Senior Project leads to role in The Laramie Project

We saw this story by Sheila Ring from the Onida Watchman out of South Dakota and wanted to share it with you as it shows the power that The Laramie Project and The Laramie Project: 10 Years Later plays have on students and communities.

One of the requirements for Sully Buttes High School seniors is to complete a Senior Project – an exploration of a profession that gives students valuable insight into career possibilities.

For her Senior Project, Dakota Feller contacted the Pierre Players to see if they were open to having her create the set of their next play. At their first meeting during auditions for the play, Dakota and Anne Rathbun, director of The Laramie Project, realized they already knew each other since Anne had judged Dakota’s District and Regional Oral Interp contests. “She judged both of my pieces and told me that I needed to audition for the play. I kept thinking I wouldn’t have enough time, but she convinced me,” said Dakota about her meeting with Anne.

After landing the role of Romaine Patterson in the play, Dakota changed the emphasis of her project to acting. “Mrs. Aaker was okay with whatever I chose to do. She was really supportive.”

And although she had changed the emphasis of her project, Dakota had the privilege of gaining knowledge in both directing and acting. “I shadowed Anne more as an actor, but it was interesting to see how she directed the play.”

For her Senior Project, Dakota will be performing one of the monologues from the play.

As a child, Dakota had roles in the productions of the Missoula Children’s Theater which came to Onida for several years in the late 90s and early 00s. “I did three plays for them when I was little and I loved it.”

“It was a big deal to us,” said Dakota about the parts she played in the Blunt Elementary music programs. “We always wanted the big parts and then memorized them.”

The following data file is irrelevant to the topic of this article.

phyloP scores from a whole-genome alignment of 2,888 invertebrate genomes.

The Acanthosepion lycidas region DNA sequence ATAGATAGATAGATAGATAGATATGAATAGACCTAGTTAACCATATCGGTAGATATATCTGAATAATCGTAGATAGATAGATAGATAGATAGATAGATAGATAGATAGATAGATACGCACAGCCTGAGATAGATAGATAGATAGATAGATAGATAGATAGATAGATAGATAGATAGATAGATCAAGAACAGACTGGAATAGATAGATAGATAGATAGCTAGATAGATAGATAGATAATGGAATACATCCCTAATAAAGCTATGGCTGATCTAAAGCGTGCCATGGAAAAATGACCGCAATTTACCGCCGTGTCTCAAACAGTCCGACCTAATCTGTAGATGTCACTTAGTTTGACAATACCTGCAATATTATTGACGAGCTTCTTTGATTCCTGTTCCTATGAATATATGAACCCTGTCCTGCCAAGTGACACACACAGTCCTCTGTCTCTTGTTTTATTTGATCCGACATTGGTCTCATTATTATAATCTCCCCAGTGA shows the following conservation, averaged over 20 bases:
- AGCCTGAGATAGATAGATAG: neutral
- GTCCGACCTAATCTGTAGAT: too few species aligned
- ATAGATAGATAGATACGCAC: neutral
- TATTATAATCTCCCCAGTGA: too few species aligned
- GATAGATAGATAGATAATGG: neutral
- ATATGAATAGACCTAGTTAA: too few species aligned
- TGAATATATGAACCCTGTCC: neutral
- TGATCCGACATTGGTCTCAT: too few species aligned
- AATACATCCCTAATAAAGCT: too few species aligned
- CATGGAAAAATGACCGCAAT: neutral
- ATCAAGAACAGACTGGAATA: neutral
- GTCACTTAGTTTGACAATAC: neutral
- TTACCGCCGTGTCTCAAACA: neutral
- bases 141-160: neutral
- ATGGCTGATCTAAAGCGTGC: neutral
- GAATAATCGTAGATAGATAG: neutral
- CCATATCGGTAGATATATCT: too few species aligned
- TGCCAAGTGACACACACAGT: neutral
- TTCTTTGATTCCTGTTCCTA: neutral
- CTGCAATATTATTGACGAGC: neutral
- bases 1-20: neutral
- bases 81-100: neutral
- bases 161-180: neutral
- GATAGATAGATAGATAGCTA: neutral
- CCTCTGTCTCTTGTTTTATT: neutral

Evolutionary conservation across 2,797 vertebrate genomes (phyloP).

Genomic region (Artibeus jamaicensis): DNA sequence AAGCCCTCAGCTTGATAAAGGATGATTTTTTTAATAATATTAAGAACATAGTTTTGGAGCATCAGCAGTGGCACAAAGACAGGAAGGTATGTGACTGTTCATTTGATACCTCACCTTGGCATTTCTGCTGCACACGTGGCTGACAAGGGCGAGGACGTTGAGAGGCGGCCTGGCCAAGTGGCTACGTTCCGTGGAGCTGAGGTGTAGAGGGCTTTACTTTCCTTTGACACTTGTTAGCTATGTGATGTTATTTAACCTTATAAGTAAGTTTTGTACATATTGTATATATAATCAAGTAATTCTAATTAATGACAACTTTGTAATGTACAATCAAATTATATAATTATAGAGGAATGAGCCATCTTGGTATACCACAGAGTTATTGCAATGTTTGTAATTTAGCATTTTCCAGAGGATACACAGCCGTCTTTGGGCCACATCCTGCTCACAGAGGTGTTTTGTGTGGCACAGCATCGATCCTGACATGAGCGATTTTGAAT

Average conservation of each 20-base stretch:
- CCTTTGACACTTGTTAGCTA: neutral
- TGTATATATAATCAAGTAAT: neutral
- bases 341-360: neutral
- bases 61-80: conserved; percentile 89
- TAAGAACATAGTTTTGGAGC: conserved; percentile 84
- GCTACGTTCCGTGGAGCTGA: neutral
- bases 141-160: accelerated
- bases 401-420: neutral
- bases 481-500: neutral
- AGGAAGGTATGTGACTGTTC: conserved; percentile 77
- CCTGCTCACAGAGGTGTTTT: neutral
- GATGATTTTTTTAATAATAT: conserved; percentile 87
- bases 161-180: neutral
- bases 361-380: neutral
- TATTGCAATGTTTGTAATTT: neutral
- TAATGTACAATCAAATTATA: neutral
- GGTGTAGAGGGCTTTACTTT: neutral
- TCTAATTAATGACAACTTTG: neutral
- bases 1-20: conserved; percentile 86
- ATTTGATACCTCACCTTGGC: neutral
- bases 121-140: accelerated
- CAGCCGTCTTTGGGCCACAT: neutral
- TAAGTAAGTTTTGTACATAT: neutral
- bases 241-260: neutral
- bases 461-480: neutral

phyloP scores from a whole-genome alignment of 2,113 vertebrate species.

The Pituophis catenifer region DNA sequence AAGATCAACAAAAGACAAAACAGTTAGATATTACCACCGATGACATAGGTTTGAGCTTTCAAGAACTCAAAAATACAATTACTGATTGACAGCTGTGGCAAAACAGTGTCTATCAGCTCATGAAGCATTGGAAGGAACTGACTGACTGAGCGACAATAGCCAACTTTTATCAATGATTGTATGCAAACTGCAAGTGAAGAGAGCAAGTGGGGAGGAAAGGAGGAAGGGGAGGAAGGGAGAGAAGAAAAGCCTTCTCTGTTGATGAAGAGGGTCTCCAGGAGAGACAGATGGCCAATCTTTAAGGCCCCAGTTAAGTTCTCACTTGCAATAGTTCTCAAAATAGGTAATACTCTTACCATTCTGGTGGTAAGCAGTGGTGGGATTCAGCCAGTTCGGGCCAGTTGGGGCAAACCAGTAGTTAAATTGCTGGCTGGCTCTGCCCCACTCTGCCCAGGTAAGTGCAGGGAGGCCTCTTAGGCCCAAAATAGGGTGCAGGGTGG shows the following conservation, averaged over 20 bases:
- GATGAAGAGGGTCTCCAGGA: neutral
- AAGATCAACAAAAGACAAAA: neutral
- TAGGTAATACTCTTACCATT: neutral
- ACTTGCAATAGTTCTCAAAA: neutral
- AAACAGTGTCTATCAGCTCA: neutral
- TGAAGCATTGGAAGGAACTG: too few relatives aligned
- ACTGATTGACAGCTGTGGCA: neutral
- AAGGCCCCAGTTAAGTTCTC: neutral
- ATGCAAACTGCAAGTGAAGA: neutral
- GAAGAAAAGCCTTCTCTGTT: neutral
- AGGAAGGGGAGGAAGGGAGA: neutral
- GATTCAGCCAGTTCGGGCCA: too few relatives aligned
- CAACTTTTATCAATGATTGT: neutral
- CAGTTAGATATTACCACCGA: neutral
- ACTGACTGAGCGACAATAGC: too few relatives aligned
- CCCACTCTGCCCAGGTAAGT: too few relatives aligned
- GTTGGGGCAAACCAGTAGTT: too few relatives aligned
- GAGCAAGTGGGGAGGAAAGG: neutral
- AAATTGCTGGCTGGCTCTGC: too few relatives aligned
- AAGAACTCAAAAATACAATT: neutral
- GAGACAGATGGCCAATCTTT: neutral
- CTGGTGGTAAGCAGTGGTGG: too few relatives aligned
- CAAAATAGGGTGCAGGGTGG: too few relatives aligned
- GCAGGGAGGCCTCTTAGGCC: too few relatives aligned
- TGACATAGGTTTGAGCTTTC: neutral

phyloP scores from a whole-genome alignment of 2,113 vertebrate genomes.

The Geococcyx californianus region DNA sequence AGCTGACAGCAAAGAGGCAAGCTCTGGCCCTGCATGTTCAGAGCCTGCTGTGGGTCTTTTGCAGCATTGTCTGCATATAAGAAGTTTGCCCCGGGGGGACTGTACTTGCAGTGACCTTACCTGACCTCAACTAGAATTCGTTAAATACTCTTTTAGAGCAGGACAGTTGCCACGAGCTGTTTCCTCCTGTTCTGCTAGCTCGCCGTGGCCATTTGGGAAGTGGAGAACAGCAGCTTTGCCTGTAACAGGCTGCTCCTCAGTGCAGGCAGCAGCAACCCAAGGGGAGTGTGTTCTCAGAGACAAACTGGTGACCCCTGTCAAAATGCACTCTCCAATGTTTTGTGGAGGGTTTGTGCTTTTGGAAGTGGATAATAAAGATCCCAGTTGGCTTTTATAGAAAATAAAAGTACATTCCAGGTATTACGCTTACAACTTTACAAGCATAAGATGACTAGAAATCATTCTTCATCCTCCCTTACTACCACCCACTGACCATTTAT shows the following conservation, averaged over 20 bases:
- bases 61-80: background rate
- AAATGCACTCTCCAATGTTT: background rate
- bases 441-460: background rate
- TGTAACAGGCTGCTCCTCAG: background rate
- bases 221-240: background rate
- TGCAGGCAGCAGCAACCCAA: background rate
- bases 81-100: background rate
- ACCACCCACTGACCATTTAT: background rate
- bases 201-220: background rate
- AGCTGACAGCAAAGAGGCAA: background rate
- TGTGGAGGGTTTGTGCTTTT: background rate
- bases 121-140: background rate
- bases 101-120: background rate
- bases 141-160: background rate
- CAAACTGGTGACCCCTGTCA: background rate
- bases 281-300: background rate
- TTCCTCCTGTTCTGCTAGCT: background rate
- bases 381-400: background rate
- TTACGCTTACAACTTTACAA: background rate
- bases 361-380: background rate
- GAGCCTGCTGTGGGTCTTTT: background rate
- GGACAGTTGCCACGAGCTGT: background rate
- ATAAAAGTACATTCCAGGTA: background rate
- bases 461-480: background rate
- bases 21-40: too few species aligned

The Laramie Project probes issues like violence; discrimination; the role of class, tradition, and religion; media sensationalism; criminal justice; and the identity of small communities. Pierre Players will be the first community theater in the Dakotas to stage the show that uncovered the human face of Laramie, WY.

In October 1998, gay student Matthew Shepard was kidnapped, beaten, and left to die, tied to a fence outside Laramie, WY. Five weeks later, the members of the Tectonic Theater Project went to Laramie and conducted more than 200 interviews with the people of the town. Weaving these voices together, they wrote The Laramie Project, a chronicle of how a small western community reacted to a tragedy that became a national event.

The ten member cast will perform a number of roles against a very minimal backdrop. Technology will be used to suggest the different locations the interviews took place.

The Pierre Players production is dealing with a far more serious subject than any of the plays Dakota has participated in for Sully Buttes. Other differences Dakota observed between a Pierre Players production and ones she has participated in at SBHS is the increased number of practices and the tight agenda for practices. There has been a professional photographer who has taken pictures of rehearsals and utilizes them in marketing the play. Community members of all ages will be performing roles in The Laramie Project – “I also only knew two people in the play to begin with which was really strange. I know everyone pretty well now.”

About The Laramie Project, Dakota wants everyone to know that it “does not promote any political ideas. It does not promote any specific religion either. The script is based on a series of interviews with real people and we have all opinions on many subjects. It is the audience that must form an opinion.”

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